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About Hydrangeas: These popular shrubs, also called Hortensia, all have rounded flower clusters that persist through summer and fall. There are several types, since there are several species of the plant the hybridizers work with:
H. macrophylla or French Hydrangeas. These, the most popular, form non-rangy, attractive shrubs about 4 to 6 ft. tall, and are famed for their big, colorful ball-like flowers, usually blue or pink. The popular group here is called Mophead hydrangeas. Artificially shortened versions are sold in pots on Easter and Mothers Day, and the blooms are florists favorites, always popular for wedding decorations. In addition to the mopheads (solid ball of flowers), there are also lacecap versions of these hydrangeas. (H. macrophylla is native to the Far East.)
H. arborescens, a US native, includes the widely-planted, Annabelle. Much like the Mopheads, Annabelle is a shorter hydrangea with huge rounded flower clusters in pure white. This is the one famous for flowers so large they often weigh down the branches, needing special support.
H. paniculata, is a larger species, much taller than the Mopheads. The flower clusters are more cone-shaped, rather than round. The plant in this group is more rangy than the shorter types, but can be controlled by pruning. The famous Pee Gee hydrangea, often grown as a small tree is in this group, and was imported from Japan in the late 19th century. There are also newer H. paniculata hybrids, including the beautiful greenish-flowered one called Limelight.
Other Types: There are several other important hydrangeas. The tall native Oakleaf hydrangea (sometimes considered a small tree) is also a variety of the species, H. paniculata.
There is a great website all about Hydrangeas called Hydrangeas! Hydrangeas! Click here to visit.
|Common Name||Mophead Hydrangea|
|Botanical Name||Hydrangea macrophylla|
|Zones||5, 6, 7, 8, 9|
|Light Requirements||Half Sun / Half Shade, Full Shade|
|Flower Color||Green, White|
|Mature Height||32-36" tall|
|Estimated Mature Spread||36-48" wide|
|Planting Depth||Crown of plant should rest just at or above the soil surface after watering in.|
|Ships As||Potted Plant|
|Planting Time||Spring / Summer|
|Soil Type||Loamy Soil, Moist/Wet Soil|
|Soil Moisture||Average, Moist/Wet, Well Draining|
|Advantages||Attract Birds, Cut Flowers|
|Ships to Hawaii, Alaska & Canada||No|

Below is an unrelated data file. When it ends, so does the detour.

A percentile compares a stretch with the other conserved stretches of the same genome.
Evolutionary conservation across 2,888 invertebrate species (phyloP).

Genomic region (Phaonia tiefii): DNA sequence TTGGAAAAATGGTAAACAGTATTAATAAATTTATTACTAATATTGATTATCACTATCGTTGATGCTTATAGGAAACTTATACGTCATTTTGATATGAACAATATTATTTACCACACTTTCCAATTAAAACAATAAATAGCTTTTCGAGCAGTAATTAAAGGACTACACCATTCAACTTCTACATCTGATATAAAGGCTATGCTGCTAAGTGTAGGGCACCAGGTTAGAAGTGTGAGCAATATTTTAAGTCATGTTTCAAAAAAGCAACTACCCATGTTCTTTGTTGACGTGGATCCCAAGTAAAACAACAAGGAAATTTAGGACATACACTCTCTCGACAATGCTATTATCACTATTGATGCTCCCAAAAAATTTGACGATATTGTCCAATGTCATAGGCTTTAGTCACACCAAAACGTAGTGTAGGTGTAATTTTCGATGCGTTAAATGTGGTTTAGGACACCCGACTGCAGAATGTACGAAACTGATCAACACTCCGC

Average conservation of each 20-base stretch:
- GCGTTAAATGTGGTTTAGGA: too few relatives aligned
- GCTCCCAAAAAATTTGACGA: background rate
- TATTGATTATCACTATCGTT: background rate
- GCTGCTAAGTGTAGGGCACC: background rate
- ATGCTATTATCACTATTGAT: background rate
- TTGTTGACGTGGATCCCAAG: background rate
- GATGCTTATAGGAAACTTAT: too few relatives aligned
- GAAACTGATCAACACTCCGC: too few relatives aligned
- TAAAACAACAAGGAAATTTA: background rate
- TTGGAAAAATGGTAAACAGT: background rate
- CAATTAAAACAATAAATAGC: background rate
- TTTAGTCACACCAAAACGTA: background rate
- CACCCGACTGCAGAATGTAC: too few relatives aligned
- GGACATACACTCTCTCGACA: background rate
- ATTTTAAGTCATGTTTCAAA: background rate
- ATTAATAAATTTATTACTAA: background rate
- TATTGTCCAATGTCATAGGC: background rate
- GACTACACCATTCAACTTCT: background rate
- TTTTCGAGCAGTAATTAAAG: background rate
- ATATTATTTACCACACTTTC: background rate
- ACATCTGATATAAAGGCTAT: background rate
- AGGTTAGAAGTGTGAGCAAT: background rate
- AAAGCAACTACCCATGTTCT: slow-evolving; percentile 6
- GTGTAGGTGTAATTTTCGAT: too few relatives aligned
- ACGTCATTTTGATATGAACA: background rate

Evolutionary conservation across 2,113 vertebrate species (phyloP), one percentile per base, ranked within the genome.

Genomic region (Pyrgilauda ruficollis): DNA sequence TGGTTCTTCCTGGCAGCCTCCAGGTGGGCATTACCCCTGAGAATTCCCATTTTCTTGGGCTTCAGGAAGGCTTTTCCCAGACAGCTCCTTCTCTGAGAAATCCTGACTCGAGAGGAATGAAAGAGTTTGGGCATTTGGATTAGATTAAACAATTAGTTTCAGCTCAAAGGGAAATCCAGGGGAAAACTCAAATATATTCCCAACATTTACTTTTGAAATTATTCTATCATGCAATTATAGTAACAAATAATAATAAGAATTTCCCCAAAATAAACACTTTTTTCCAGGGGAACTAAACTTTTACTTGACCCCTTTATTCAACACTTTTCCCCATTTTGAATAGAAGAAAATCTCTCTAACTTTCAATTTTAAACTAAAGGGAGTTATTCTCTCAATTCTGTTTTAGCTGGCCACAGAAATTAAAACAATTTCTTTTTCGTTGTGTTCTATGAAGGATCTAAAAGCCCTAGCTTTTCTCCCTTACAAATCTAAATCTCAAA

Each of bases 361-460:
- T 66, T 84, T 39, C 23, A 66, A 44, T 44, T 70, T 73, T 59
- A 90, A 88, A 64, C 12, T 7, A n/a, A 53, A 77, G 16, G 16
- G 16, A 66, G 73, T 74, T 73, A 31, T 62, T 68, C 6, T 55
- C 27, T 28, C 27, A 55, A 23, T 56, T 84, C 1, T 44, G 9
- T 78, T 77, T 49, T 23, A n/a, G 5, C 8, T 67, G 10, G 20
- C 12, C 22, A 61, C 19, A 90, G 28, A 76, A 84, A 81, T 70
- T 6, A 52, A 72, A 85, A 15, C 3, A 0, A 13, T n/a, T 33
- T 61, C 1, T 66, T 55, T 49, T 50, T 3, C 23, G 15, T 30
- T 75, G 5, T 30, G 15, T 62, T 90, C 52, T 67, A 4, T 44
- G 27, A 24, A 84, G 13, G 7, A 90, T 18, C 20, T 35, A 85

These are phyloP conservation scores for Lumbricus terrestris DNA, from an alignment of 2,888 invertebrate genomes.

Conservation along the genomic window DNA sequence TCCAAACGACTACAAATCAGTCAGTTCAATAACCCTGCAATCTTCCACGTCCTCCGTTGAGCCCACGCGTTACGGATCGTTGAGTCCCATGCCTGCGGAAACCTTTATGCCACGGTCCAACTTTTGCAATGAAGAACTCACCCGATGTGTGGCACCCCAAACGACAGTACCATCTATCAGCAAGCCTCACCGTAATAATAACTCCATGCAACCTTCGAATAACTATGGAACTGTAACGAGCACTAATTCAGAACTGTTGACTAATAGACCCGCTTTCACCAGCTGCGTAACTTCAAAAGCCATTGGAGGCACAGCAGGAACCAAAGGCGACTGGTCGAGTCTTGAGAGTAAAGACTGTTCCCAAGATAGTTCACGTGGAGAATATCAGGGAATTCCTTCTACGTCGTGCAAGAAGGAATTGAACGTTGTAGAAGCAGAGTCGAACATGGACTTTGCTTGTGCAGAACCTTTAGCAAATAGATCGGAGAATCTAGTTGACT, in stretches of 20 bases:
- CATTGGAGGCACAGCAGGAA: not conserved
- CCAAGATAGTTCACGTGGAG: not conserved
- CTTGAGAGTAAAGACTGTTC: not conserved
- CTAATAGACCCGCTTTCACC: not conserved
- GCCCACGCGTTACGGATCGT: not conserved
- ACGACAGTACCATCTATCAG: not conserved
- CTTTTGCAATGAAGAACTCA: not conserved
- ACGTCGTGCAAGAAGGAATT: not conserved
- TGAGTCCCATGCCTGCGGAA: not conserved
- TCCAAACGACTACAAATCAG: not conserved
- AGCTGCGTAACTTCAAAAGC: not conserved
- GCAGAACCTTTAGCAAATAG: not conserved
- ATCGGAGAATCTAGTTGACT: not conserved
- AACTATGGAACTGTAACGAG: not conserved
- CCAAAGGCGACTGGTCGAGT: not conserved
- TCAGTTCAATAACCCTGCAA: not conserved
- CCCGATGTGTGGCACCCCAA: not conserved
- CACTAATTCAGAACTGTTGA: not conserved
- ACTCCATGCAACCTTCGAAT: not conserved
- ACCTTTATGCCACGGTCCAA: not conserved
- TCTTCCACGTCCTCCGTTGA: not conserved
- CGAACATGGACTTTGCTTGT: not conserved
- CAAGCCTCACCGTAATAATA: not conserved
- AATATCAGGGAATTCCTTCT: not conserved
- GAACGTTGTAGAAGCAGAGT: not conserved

All orders will be shipped the week of May 31st.
As soon as your order is placed you will receive an order confirmation email that will include your shipping information. We ship perennials and spring-planted bulbs at the proper planting time for your hardiness zone. Perennials and spring-planted bulb orders will arrive separately from seeds. If your order requires more than one shipment, there is no additional shipping charge. See our shipping information page for approximate ship dates and more detailed information. If you need express shipping or have any questions, please call Customer Service toll-free at (877) 309-7333 or contact us by email.
You will receive a second email the day your order ships telling you how it has been sent. Your order is scheduled to arrive at your door, fresh and ready to plant, usually within 3-5 days of leaving our warehouse, depending on your shipping address. We pack our plants to withstand up to 10 days in transit, in the event transit is delayed. We cannot guarantee arrival on a specific day. Please make sure to open your package upon receipt and follow the instructions included.
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Comments about American Meadows Mophead Hydrangea Magical Noblesse:
I planted this in mid-spring, and though it hasn't grown much, I had one gorgeous mophead by late spring. The flowers are all still there now (in late August), and have been changing color from light mint green to mid-green with the centers going from white to pink back to white again. It's intensely lovely. It gets only morning and some early-afternoon light, and is shaded from the late-day heat, and has been doing wonderfully in its container. I'll likely transplant into the ground this fall and hope it reaches maturity soon.
To determine if a plant is sufficiently cold hardy, the USDA created numbered zones indicating winter low temperatures; the lower the zone number the colder the winter.
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